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Shuffling cards and stopping times. (English) Zbl 0603.60006
Let G be an arbitrary finite group and consider a probability distribution Q on G. For i.i.d. random elements \(\xi_ 1,\xi_ 2,..\). of G, define the random walk \((X_ k)_{k\geq 0}\) on G with step distribution Q as \(X_ 0=e\) (unit element of G), \(X_ n=\xi_ n,...,\xi_ 1\), \(n\geq 1\). Then the probability distribution of \(X_ n\) is \(Q^{n*}\), the n-fold convolution of Q, defined recursively as \(Q^{n*}(g)=\sum_{h\in G}Q(h)Q^{(n-1)*}(gh^{-1})\), \(n\geq 1\), with \(Q^{0*}(g)=1\) or 0 according as \(g=e\) or \(g\neq e\). It is well known that \(\lim_{n\to \infty}Q^{n*}(g)=U(g)=1/| G|\), \(g\in G\), unless Q is concentrated on some coset of some subgroup of G. A stopping time T of \((X_ k)_{k\geq 0}\) is called a strong uniform time for Q if, whatever \(k<\infty\), \(\Pr ob(T=k,X_ k=g)\) does not depend on \(g\in G\). The authors’ basic result is that for such a T one has \[ d_ Q(k)\equiv \sup_{A\subset G}| Q^{k*}(A)-U(A)| \leq \Pr ob(T>k),\quad k\geq 0. \] This result is used to study repeated shuffling of an n-card deck, which can be viewed as a random walk on the permutation group \(S_ n\). Here the state of the deck is a permutation \(\pi \in S_ n\), meaning that the card originally at position i is now at position \(\pi\) (i). In the ”top in at random” shuffle the top card is removed and inserted into the deck at a random position. For this method of shuffling, using cycle notation for permutations \(\pi\), one has \(Q(i,i-1,...,1)=1/n\), \(Q(\pi)=0\) else, while the \(\xi_ n\) are randomly chosen cycles. By using an appropriate strong uniform time it is proved that (a) \(d_ Q(n \log n+cn)\leq e^{-c}\) for all \(c\geq 0\) and \(n\geq 2\); (b) \(d_ Q(n \log n- c_ nn)\to 1\) as \(n\to \infty\) for all \(c_ n\) such that \(\lim_{n\to \infty} c_ n=\infty.\)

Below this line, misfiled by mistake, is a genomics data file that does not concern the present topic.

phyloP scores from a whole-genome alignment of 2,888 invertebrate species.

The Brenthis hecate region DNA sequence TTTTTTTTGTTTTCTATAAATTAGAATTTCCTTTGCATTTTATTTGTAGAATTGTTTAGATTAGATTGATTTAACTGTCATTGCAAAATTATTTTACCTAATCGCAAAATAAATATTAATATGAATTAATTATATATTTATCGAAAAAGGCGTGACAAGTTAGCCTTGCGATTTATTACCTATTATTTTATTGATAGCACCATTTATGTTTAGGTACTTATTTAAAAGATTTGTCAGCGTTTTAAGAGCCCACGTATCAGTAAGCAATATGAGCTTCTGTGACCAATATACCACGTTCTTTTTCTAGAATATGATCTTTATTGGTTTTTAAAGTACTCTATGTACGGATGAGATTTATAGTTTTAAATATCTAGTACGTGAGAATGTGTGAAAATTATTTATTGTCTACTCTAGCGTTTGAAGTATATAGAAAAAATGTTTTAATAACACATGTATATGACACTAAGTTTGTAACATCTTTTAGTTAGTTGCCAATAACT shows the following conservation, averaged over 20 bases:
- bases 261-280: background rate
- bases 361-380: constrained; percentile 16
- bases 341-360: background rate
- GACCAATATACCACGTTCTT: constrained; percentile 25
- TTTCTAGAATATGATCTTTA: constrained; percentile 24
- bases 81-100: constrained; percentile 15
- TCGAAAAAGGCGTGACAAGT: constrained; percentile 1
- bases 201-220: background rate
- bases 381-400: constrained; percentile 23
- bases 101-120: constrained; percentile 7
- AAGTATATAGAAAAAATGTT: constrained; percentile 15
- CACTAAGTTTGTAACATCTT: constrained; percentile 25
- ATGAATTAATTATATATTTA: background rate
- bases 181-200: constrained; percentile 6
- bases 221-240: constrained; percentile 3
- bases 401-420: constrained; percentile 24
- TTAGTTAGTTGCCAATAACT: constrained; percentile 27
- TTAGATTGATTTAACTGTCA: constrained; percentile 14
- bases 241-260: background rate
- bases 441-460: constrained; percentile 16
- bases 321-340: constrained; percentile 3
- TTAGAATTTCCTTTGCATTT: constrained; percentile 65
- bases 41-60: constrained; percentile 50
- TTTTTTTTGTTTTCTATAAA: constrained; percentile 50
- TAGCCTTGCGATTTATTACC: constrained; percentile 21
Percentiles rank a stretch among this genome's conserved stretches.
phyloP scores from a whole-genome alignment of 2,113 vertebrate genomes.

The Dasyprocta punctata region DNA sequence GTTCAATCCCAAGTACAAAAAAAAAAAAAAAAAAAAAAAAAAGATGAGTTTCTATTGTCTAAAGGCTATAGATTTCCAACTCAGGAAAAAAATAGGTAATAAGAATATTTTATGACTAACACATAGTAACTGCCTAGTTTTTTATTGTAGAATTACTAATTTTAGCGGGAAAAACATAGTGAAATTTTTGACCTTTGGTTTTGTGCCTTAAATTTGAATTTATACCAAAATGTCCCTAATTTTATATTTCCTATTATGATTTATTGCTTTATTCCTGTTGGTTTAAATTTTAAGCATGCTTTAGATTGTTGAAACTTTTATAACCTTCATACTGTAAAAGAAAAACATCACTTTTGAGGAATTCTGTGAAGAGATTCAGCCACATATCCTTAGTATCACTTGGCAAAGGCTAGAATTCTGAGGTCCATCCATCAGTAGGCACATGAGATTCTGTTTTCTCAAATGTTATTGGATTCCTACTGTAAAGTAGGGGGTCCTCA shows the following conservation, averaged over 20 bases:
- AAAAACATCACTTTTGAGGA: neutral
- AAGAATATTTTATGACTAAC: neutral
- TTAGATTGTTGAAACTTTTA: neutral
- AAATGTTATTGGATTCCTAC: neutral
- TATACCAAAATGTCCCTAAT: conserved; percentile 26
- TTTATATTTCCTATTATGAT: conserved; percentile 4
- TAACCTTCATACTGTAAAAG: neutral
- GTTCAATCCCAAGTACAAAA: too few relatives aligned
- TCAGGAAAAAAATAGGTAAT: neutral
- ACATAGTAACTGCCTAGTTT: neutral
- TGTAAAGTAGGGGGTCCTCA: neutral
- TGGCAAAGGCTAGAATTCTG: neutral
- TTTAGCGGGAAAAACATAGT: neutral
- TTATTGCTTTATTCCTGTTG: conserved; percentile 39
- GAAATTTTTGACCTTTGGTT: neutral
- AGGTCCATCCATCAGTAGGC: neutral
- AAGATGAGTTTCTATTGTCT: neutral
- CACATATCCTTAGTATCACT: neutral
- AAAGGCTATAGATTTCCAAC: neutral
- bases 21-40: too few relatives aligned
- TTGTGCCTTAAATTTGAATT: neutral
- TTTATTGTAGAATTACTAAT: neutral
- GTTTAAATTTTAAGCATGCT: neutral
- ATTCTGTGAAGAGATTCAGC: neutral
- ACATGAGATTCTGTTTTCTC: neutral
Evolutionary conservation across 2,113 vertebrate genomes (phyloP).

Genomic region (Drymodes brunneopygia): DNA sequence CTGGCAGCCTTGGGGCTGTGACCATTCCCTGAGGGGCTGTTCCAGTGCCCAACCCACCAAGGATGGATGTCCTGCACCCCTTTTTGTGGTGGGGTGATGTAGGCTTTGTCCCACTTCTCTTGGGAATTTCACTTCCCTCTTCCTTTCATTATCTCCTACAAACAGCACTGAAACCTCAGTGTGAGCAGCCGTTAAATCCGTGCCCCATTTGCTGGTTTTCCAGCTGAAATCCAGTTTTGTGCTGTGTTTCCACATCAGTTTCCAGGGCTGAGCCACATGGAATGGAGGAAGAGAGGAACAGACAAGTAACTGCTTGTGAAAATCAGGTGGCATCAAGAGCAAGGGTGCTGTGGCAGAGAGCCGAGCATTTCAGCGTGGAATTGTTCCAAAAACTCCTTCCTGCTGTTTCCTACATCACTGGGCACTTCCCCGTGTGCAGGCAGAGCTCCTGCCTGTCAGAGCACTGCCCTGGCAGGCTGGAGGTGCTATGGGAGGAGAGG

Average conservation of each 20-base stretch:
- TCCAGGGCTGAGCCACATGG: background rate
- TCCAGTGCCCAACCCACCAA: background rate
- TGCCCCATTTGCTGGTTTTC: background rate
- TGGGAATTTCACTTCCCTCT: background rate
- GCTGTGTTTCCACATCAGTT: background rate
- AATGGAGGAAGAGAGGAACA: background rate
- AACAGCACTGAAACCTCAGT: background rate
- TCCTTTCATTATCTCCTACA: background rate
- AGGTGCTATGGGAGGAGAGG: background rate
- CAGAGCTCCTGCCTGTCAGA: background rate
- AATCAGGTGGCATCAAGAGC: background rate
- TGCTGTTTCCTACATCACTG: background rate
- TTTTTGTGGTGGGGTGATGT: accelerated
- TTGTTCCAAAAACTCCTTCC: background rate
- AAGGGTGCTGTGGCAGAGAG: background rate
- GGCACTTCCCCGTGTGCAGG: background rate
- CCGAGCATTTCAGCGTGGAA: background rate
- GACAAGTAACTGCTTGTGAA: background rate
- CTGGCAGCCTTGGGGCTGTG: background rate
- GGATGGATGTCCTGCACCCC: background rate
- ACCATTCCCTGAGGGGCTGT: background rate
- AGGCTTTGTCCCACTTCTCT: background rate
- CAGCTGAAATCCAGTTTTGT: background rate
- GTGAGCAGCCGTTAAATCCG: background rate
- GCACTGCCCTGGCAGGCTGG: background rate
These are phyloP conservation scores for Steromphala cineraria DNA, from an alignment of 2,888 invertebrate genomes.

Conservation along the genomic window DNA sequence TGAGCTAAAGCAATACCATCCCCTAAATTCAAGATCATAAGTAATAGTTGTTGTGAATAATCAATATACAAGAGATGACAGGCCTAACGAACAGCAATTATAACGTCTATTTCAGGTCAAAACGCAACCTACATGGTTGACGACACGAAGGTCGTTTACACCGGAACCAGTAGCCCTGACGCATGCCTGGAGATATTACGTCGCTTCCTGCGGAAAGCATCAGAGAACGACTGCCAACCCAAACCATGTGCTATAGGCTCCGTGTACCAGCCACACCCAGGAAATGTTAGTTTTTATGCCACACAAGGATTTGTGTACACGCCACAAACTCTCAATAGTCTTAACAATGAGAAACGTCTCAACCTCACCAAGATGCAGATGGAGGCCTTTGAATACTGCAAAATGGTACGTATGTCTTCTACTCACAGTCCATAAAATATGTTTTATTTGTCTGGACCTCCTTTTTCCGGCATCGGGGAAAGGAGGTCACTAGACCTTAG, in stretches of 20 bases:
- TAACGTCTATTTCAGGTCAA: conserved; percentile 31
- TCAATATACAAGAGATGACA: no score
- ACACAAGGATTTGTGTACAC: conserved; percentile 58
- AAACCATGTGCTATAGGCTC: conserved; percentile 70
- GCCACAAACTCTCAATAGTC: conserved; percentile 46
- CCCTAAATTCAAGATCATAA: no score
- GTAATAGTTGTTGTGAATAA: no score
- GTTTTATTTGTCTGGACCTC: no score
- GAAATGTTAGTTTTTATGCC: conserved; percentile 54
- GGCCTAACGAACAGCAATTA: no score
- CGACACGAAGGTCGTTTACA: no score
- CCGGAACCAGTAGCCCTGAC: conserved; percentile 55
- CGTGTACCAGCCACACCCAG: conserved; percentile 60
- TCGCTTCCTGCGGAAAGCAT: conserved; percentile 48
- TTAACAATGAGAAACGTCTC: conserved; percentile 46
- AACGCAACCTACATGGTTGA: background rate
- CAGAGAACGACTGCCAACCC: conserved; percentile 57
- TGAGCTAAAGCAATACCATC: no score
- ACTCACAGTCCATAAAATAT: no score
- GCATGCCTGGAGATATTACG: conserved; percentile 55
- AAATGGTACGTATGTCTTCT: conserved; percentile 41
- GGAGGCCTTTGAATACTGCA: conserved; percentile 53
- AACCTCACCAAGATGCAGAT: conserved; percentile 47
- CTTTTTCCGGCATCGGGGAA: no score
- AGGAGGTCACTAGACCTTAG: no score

Next, other constructions of strong uniform times are presented for a variety of random walks (including a random walk arising in random number generation, and a random walk arising in the ordinary riffle shuffle, the most commonly used method of shuffling cards). Finally, an explanation is given of a sense in which the method of strong uniform times always works and this is compared to two other techniques (Fourier analysis and coupling).
Reviewer: M.Iosifescu

60B15 Probability measures on groups or semigroups, Fourier transforms, factorization
60G40 Stopping times; optimal stopping problems; gambling theory
60G50 Sums of independent random variables; random walks
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